I hear this repeated over and over again by soldiers, on forums, on the range, and in magazines. The government nomenclature for the Aimpoint sight that was first widely used was the M68 CCO. Many instantly assumed the acronym stood for Close Combat Optic. Maybe the word close was just easier to spell than collimating. Whatever the reason, this mistake caught on and led to the often repeated myth that reflex sights loose all accuracy when used for targets over 100 meters away. If a sighting system is accurate at 50 meters, why would it not be as accurate at 250 meters? A system that shoots one minute of angle will shoot one MOA at any range. It should still be as accurate at 800 meters, but at extended ranges we begin to get into the issue of effectiveness. The sight won’t loose accuracy at long ranges, but at a certain point, depending on skill and eyesight of the shooter, magnification will increase effectiveness. Effective is not the same as accurate.
The designation for the M68 was Collimating Combat Optic. The sight collimates a projected reticle (aligns the light so that the beam does not spread) and reflects it off a mirror that is designed to reflect one specific colour of light. Thus, while the reticle is reflected back toward the eye, the image from the front of the sight is allowed to pass through with no magnification. The reticle is on the same focal plane as the target, allowing the eye to focus on both the target and reticle simultaneously. Parallax is almost eliminated in quality sights. Close targets can be instantly targeted and hit, no matter where the head is in relation to the weapon. If the dot is visible, placing it on the target will result in a hit. In quality sights, the parallax is noticeable only at the closest ranges, and the sight should be nearly parallax-free at longer ranges. At longer ranges, cheek weld (position of the cheek against the stock) may be more critical, since some sights may exhibit minor parallax that can cause deviations in point of impact at long ranges, especially cheaper, non-military grade sights. The solution when using cheaper sights is to pay more attention to eye position, as you do when shooting with iron sights or a standard rifle scope.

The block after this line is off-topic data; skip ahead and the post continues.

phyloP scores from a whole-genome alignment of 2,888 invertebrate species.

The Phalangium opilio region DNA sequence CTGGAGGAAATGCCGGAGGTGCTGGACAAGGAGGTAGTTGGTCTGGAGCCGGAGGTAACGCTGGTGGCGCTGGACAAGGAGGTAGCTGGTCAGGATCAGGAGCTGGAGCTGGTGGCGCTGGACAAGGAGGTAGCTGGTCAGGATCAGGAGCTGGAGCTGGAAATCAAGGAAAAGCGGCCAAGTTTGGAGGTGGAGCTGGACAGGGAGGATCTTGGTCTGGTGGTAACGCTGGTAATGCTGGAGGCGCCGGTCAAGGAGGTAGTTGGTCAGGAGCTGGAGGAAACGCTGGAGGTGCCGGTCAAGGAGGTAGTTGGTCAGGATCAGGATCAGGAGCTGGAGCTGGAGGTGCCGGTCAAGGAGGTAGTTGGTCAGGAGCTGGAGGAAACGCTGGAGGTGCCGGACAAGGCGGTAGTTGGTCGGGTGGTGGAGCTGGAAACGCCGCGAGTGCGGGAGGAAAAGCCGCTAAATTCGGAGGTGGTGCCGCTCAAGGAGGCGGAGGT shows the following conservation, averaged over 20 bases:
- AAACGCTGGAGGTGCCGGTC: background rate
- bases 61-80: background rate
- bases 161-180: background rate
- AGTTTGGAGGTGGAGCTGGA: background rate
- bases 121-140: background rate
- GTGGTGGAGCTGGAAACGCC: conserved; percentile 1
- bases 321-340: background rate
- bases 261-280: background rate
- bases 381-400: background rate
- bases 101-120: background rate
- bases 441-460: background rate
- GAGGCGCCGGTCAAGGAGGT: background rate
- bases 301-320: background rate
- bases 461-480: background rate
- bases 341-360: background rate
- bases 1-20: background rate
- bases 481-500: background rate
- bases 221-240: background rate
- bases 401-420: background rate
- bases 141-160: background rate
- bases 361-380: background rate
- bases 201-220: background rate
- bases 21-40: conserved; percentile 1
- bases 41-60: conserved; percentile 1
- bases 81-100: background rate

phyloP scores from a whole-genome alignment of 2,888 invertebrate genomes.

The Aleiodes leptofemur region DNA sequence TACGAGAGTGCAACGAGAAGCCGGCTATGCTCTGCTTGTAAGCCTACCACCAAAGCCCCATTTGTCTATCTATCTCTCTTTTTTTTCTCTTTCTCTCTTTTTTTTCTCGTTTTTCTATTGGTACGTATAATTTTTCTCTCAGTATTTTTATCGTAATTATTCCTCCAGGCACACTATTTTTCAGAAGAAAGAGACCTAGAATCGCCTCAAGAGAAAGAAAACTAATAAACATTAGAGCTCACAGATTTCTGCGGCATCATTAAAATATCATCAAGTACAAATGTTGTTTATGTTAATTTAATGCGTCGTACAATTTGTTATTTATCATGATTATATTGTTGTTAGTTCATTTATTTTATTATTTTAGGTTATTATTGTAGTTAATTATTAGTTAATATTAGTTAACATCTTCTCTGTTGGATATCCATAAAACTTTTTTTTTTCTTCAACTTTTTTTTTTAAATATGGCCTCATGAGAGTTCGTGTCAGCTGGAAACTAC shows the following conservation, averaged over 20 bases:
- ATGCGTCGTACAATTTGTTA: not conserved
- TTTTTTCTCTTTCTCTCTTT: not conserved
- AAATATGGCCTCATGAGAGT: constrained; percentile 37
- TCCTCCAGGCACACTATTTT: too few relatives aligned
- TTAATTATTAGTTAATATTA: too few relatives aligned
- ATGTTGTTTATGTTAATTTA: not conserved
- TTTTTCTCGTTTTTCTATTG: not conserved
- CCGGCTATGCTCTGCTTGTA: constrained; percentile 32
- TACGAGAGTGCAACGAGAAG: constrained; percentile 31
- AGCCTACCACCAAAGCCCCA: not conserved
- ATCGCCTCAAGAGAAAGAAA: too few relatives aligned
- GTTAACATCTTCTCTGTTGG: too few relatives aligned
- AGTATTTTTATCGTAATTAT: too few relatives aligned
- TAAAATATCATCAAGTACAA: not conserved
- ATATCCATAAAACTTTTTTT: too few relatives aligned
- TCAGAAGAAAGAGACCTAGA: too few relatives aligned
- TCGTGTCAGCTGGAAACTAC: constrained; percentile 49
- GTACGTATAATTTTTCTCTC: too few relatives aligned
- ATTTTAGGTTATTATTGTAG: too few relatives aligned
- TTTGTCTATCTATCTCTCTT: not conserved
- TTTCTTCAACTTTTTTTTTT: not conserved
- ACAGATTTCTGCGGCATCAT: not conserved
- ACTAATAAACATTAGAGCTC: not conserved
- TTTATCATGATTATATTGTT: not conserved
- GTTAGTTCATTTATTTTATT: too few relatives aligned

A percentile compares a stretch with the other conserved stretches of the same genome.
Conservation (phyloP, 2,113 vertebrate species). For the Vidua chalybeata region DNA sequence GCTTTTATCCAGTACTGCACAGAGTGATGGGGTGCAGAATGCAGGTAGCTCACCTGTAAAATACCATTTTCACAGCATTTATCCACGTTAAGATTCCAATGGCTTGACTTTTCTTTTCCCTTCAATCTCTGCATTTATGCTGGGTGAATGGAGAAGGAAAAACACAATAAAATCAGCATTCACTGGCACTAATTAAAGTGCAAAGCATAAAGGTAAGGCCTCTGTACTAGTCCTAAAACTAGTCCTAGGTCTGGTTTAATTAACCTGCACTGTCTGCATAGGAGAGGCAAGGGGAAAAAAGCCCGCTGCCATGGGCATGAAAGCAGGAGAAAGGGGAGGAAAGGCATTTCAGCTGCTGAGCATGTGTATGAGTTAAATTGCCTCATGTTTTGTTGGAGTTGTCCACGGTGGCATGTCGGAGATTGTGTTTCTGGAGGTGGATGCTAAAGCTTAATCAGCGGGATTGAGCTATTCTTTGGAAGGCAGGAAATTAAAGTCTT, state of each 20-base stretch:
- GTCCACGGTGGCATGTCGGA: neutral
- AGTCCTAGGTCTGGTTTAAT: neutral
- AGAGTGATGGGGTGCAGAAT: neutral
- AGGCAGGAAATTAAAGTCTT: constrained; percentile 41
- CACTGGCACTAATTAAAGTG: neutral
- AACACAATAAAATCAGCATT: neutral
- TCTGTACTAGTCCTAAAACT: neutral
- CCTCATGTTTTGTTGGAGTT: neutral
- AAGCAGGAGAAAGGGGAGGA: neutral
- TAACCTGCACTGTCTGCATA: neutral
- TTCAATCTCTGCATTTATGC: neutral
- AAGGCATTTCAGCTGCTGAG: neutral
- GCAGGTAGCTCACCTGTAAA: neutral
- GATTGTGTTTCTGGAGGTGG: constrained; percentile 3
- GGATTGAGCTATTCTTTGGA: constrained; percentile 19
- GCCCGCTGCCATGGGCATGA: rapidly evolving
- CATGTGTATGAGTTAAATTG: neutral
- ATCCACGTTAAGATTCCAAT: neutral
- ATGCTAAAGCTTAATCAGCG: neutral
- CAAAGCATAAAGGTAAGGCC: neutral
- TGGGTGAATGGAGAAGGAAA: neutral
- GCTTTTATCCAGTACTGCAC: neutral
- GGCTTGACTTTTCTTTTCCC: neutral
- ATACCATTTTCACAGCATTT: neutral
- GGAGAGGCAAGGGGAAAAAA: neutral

How do I get my reflex sight to co-witness?
Much discussion revolves around how to get particular reflex sights, back-up iron sights, and mounts to all work together to co-witness. Part of the problem is that most people seem to feel that that it is absolutely necessary that the iron sight picture to correspond exactly to the red dot reticle. In other words, when the two systems are viewed together, the red dot is in the exact point of aim of the iron sights. Some even recommend using the two together. My idea of the ideal use of back-up iron sights is simply the ability to use the iron sights through the optic, should the optic become inoperable. I prefer the iron sights low in the reflex sight picture if the front sight does not flip down, so that the sight picture is obstructed as little as possible. This is known as a lower-third co-witness. What you do not want to see is a red dot centered squarely somewhere on the back of a front sight tower – the dot must be above the front sight or the target will be obscured. I see no reason to spend a bunch of money trying to shim things around to get a dot perfectly lined up with iron sights I hope not to use anyway. The purpose many people see for co-witnessing is to use one sighting system to verify the zero of the other. If this is important to you, than do it. Otherwise don’t worry about it. If the two systems are set up to co-witness, and one day they don’t line up, which one moved? You still have to go to the range to figure it out. Remember that, depending on the shooter and the sight, even if everything is set up correctly, the two systems may not seem to line up exactly when both are zeroed.